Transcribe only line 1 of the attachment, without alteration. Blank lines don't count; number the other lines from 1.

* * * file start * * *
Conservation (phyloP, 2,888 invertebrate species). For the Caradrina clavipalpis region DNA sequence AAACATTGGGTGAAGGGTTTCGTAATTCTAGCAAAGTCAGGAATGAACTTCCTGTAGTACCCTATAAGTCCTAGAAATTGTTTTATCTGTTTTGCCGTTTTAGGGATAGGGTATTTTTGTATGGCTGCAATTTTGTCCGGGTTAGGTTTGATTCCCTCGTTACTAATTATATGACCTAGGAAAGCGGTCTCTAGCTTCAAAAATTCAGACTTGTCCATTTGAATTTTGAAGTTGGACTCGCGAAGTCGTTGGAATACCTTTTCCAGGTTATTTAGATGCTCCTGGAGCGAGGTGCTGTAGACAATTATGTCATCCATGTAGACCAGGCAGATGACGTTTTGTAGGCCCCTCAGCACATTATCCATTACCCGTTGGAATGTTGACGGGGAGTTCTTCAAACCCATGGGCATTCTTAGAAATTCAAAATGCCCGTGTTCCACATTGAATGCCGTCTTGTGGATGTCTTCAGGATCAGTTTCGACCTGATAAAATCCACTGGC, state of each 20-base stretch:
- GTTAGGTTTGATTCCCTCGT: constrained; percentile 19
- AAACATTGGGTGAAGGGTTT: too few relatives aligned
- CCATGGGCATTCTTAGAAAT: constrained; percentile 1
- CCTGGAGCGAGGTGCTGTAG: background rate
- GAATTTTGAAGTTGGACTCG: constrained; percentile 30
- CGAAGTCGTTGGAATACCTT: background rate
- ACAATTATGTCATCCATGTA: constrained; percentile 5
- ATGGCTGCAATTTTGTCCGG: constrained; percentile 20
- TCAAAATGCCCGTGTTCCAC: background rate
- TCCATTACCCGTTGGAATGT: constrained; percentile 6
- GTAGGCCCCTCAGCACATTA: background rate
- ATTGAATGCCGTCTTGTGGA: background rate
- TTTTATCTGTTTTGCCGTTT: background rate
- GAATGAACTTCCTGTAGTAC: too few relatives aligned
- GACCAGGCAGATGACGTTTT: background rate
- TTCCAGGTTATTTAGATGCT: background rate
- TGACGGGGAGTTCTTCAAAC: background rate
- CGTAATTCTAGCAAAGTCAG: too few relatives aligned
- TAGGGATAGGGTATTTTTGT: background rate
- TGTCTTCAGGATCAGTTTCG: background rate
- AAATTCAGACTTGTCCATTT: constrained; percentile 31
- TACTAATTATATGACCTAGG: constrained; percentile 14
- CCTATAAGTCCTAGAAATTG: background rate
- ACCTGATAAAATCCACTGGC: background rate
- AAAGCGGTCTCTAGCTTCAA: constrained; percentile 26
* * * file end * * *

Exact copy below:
Conservation (phyloP, 2,888 invertebrate species). For the Caradrina clavipalpis region DNA sequence AAACATTGGGTGAAGGGTTTCGTAATTCTAGCAAAGTCAGGAATGAACTTCCTGTAGTACCCTATAAGTCCTAGAAATTGTTTTATCTGTTTTGCCGTTTTAGGGATAGGGTATTTTTGTATGGCTGCAATTTTGTCCGGGTTAGGTTTGATTCCCTCGTTACTAATTATATGACCTAGGAAAGCGGTCTCTAGCTTCAAAAATTCAGACTTGTCCATTTGAATTTTGAAGTTGGACTCGCGAAGTCGTTGGAATACCTTTTCCAGGTTATTTAGATGCTCCTGGAGCGAGGTGCTGTAGACAATTATGTCATCCATGTAGACCAGGCAGATGACGTTTTGTAGGCCCCTCAGCACATTATCCATTACCCGTTGGAATGTTGACGGGGAGTTCTTCAAACCCATGGGCATTCTTAGAAATTCAAAATGCCCGTGTTCCACATTGAATGCCGTCTTGTGGATGTCTTCAGGATCAGTTTCGACCTGATAAAATCCACTGGC, state of each 20-base stretch: